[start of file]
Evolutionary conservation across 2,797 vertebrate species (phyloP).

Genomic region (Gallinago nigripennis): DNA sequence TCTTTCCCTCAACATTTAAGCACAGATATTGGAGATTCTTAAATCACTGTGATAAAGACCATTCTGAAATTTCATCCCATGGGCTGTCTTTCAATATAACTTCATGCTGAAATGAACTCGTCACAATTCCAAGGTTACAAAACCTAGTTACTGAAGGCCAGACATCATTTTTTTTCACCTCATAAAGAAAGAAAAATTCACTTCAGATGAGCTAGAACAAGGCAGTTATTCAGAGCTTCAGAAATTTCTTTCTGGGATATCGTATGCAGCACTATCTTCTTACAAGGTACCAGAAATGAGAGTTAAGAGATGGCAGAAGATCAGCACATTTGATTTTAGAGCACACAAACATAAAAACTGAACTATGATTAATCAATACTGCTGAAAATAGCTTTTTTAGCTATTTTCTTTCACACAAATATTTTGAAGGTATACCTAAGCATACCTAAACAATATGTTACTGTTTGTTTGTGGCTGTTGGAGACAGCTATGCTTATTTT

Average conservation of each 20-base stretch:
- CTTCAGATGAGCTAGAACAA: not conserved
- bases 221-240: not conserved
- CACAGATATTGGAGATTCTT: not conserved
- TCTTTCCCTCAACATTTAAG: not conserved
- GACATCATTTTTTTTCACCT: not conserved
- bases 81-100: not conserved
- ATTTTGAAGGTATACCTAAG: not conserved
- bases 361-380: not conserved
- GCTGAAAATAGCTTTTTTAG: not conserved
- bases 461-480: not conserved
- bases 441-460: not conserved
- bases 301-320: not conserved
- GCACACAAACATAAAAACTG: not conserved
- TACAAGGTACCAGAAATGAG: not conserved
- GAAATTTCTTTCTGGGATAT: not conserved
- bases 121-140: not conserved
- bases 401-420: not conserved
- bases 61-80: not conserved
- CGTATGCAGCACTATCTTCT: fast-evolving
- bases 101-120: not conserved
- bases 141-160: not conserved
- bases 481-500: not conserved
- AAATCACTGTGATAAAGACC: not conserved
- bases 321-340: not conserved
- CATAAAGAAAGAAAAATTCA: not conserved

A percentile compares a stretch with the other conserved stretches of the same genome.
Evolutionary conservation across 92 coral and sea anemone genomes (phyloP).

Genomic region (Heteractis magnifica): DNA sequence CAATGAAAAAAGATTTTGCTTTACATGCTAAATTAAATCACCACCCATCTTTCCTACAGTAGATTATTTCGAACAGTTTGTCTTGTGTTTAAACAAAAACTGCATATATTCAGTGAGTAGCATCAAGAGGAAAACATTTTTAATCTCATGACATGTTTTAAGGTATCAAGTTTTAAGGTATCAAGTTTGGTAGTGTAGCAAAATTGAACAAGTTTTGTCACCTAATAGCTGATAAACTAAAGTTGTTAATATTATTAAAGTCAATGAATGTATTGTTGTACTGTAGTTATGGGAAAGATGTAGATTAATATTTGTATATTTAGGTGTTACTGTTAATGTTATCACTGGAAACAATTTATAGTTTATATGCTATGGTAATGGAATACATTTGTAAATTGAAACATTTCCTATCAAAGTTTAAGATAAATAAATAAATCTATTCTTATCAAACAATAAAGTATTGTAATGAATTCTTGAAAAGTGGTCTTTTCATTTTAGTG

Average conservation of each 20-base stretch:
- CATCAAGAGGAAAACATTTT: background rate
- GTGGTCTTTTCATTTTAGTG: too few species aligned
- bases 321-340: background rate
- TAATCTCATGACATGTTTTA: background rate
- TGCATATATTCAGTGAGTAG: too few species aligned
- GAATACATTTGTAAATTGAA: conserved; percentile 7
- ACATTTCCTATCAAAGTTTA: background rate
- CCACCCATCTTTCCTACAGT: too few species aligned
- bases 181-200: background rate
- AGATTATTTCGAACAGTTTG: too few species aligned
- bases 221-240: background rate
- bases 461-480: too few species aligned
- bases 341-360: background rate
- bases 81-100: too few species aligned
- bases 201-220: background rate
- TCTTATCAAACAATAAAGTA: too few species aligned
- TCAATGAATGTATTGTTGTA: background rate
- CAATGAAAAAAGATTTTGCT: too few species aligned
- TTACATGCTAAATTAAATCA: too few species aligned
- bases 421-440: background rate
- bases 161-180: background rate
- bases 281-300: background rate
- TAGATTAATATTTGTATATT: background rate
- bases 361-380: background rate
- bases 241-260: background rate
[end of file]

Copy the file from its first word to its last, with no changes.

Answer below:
Evolutionary conservation across 2,797 vertebrate species (phyloP).

Genomic region (Gallinago nigripennis): DNA sequence TCTTTCCCTCAACATTTAAGCACAGATATTGGAGATTCTTAAATCACTGTGATAAAGACCATTCTGAAATTTCATCCCATGGGCTGTCTTTCAATATAACTTCATGCTGAAATGAACTCGTCACAATTCCAAGGTTACAAAACCTAGTTACTGAAGGCCAGACATCATTTTTTTTCACCTCATAAAGAAAGAAAAATTCACTTCAGATGAGCTAGAACAAGGCAGTTATTCAGAGCTTCAGAAATTTCTTTCTGGGATATCGTATGCAGCACTATCTTCTTACAAGGTACCAGAAATGAGAGTTAAGAGATGGCAGAAGATCAGCACATTTGATTTTAGAGCACACAAACATAAAAACTGAACTATGATTAATCAATACTGCTGAAAATAGCTTTTTTAGCTATTTTCTTTCACACAAATATTTTGAAGGTATACCTAAGCATACCTAAACAATATGTTACTGTTTGTTTGTGGCTGTTGGAGACAGCTATGCTTATTTT

Average conservation of each 20-base stretch:
- CTTCAGATGAGCTAGAACAA: not conserved
- bases 221-240: not conserved
- CACAGATATTGGAGATTCTT: not conserved
- TCTTTCCCTCAACATTTAAG: not conserved
- GACATCATTTTTTTTCACCT: not conserved
- bases 81-100: not conserved
- ATTTTGAAGGTATACCTAAG: not conserved
- bases 361-380: not conserved
- GCTGAAAATAGCTTTTTTAG: not conserved
- bases 461-480: not conserved
- bases 441-460: not conserved
- bases 301-320: not conserved
- GCACACAAACATAAAAACTG: not conserved
- TACAAGGTACCAGAAATGAG: not conserved
- GAAATTTCTTTCTGGGATAT: not conserved
- bases 121-140: not conserved
- bases 401-420: not conserved
- bases 61-80: not conserved
- CGTATGCAGCACTATCTTCT: fast-evolving
- bases 101-120: not conserved
- bases 141-160: not conserved
- bases 481-500: not conserved
- AAATCACTGTGATAAAGACC: not conserved
- bases 321-340: not conserved
- CATAAAGAAAGAAAAATTCA: not conserved

A percentile compares a stretch with the other conserved stretches of the same genome.
Evolutionary conservation across 92 coral and sea anemone genomes (phyloP).

Genomic region (Heteractis magnifica): DNA sequence CAATGAAAAAAGATTTTGCTTTACATGCTAAATTAAATCACCACCCATCTTTCCTACAGTAGATTATTTCGAACAGTTTGTCTTGTGTTTAAACAAAAACTGCATATATTCAGTGAGTAGCATCAAGAGGAAAACATTTTTAATCTCATGACATGTTTTAAGGTATCAAGTTTTAAGGTATCAAGTTTGGTAGTGTAGCAAAATTGAACAAGTTTTGTCACCTAATAGCTGATAAACTAAAGTTGTTAATATTATTAAAGTCAATGAATGTATTGTTGTACTGTAGTTATGGGAAAGATGTAGATTAATATTTGTATATTTAGGTGTTACTGTTAATGTTATCACTGGAAACAATTTATAGTTTATATGCTATGGTAATGGAATACATTTGTAAATTGAAACATTTCCTATCAAAGTTTAAGATAAATAAATAAATCTATTCTTATCAAACAATAAAGTATTGTAATGAATTCTTGAAAAGTGGTCTTTTCATTTTAGTG

Average conservation of each 20-base stretch:
- CATCAAGAGGAAAACATTTT: background rate
- GTGGTCTTTTCATTTTAGTG: too few species aligned
- bases 321-340: background rate
- TAATCTCATGACATGTTTTA: background rate
- TGCATATATTCAGTGAGTAG: too few species aligned
- GAATACATTTGTAAATTGAA: conserved; percentile 7
- ACATTTCCTATCAAAGTTTA: background rate
- CCACCCATCTTTCCTACAGT: too few species aligned
- bases 181-200: background rate
- AGATTATTTCGAACAGTTTG: too few species aligned
- bases 221-240: background rate
- bases 461-480: too few species aligned
- bases 341-360: background rate
- bases 81-100: too few species aligned
- bases 201-220: background rate
- TCTTATCAAACAATAAAGTA: too few species aligned
- TCAATGAATGTATTGTTGTA: background rate
- CAATGAAAAAAGATTTTGCT: too few species aligned
- TTACATGCTAAATTAAATCA: too few species aligned
- bases 421-440: background rate
- bases 161-180: background rate
- bases 281-300: background rate
- TAGATTAATATTTGTATATT: background rate
- bases 361-380: background rate
- bases 241-260: background rate